One of the main reasons for their high diversity and wide distribution is the absence of endosperm in the seeds. Hence they are very light and can be carried to greater distance by wind. When they fall in new
area, they either adapt well or they die. In rare cases they try to customize themselves to the new environment giving rise to a new species over a long period of time. Orchids are cross pollinated and natural hybrids are known to occur in wild. Cross pollination helps in maintaining high genetic diversity within and between different populations.
..i will like to know more about SUB-TERRENEAN orchids how they can grow below ground
also examples and pictures ( if possible )
Its doesnt matter a lot how plants grow just on the ground surface (I didnt say underground, I said Sub-terrenean). The roots and stem are underground. It is almost leafless, some leaf like structures are
there but they are not green in colour. The flower doesnt reach above ground but they are exactly on the ground surface. They are pollinated by termites. The genus is called Rhizanthella and they are found in
Australia exclusively, represented by one three species.

Orchids are lithophytic too. eg. Luisia, Pholidota, Coelogyne though the same species may be found as epiphytic over trees.
Some links

Yes sir, Orchids are lithophytes too, I missed it, but I include them into epiphytes.
I will write abt micorrhiza soon...

ORCHIDACEAE Juss. Fortnight: Shortest plant name - Aa : 10 posts by 6 authors.
Heinrich Gustav Reichenbach (Dresden, 3 January 1823 – Hamburg, 6 May 1889) was a botanist and the foremost German orchidologist of the 19th century. His father Heinrich Gottlieb Ludwig Reichenbach (author of
Icones Florae Germanicae et Helveticae) was also a well-known botanist.
He had this very strange desire that when ever a plant dictionary is made, the plant name on the top should belong to him. To fulfill his desires, he named an orchid genus as "Aa".
This genus is represented by around 35 species distributed from Central America to Northwest Argentina.
Very interesting indeed...thanks, don't you have pics of any Aa species? is this name still valid??
I got the answer of my second question after googling, name is valid...first question stands..
No sir, I dont have any pics taken by me, there are some on google.

ORCHIDACEAE Juss.: Pollination Ecology 14 posts by 8 authors.
One of the main reasons why orchids have highly modified flowers is due to a basic fact that they are meant to be cross pollinated. They need to attract pollinators and for this they put in much more effort than just modification of flower parts. Attracting pollinators can be done by two basic ways: producing rewards for visitors or proding faking rewards for pollinators. Rewards such as NECTAR, WAX, RESIN etc, Those orchids which cant produce these try to lure by producing fake products, like something that looks like resin but its not resin.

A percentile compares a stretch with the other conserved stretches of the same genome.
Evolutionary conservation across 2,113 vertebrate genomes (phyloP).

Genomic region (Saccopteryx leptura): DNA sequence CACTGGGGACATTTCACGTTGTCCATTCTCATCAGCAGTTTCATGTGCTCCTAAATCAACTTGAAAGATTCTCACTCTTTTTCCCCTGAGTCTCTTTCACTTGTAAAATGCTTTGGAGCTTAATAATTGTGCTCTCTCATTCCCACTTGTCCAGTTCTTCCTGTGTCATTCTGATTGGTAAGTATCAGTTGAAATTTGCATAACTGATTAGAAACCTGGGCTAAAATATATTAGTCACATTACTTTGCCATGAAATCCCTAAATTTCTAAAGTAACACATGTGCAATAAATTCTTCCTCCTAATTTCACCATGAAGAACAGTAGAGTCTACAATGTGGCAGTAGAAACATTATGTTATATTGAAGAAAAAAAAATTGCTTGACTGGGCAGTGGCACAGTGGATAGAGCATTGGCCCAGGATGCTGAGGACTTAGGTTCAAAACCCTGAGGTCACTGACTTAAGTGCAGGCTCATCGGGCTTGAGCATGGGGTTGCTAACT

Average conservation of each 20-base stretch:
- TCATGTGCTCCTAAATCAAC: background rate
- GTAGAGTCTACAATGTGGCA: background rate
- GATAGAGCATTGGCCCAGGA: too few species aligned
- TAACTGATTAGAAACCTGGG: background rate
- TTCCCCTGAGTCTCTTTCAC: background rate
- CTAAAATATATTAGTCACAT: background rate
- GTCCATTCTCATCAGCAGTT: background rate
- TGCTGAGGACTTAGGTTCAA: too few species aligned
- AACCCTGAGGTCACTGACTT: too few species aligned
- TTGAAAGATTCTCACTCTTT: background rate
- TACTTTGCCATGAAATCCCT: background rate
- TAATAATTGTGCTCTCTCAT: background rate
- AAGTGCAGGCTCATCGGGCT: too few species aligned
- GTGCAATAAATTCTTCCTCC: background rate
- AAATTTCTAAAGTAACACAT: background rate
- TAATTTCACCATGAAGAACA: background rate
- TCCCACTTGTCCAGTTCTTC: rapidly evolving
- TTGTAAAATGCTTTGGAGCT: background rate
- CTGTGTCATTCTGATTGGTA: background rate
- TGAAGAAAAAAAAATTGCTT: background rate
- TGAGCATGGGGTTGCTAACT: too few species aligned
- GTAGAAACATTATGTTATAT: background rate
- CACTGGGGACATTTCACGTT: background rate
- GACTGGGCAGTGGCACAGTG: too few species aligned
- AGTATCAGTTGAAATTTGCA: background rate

Orchids can be pollinated by, ANTS, APHIDS, BEES, CRICKETS, RATS, BIRDS, WASPS, HORNET, RAIN, AIR, BUTTERFLY, MOTHS etc.

Some orchids emit fragrance similar to pheromones of the insects to attract those particular insects, Ophyrs, Bulbophyllum, etc.
Some orchids have modified structures looking like pollinators to attract pollinators with an illusion to mate, OPHYRS, CALYPSO
Some orchids are structured in a way to shelter insects and while living in the flower, insects pollinate, SERAPIAS
Some orchid traps insects for pollinators, CORYSANTHES, PAPHIOPEDILUM
Some orchid emits smell of decaying flesh and flies come to lay eggs, DRACULA, BULBOPHYLLUM

These are just very few examples. I assume the types of pollination found in orchids are more than the total types of pollination found in any other group of plants.

Thanks for detailed information.. really a great diversity of pollinators they have.. I have heard Rain pollination for the first time, should this be called Hydrophily?
UMBROPHILY :)
It is found in Acampe rigida.
Thanks a lot ... should this be "Ombrophily"? very interesting... A paper

Physical and Chemical mimicry in Orchids!
Oh sorry Ombrophily :)
Yes this can be called as Physical and Chemical mimicry and deception in Orchids :)
Thank you ... for the detailed information. I am surprised to hear a genus called dracula. Where do you find this ? Did you mean that ants are the main pollinators in orchids by the preferance in sentence?
No ants are not in preference but I was trying to think of pollinators in my head in alphabetical order.
Yes there is an orchid genus called Dracula and even there is a species called Dracula vampira.
 
Orchidaceae Fortnight::General Questions : 8 posts by 4 authors.  
The Orchidaceae fortnight is going in full swing with an overwhelming response from all members, I have some doubts about Orchids being from non-botanical background.

1) Why most of the hybrid varieties in plants are found from Orchids and roses and not from other families?

2)  Being an epiphyte how these plants prepare food just with air and moisture? Even if the tree supporting the plants is dry the orchid plant survives.

3) As for germination of a single orchid naturally, requires millions of seeds and presence of some fungi, how the wild varieties are cultivated in gardens?

4) Most of the naturally occurring orchids have a very good fragrance as well as colours, but the hybrid ones have no fragrance but come in vivid colours - an observation.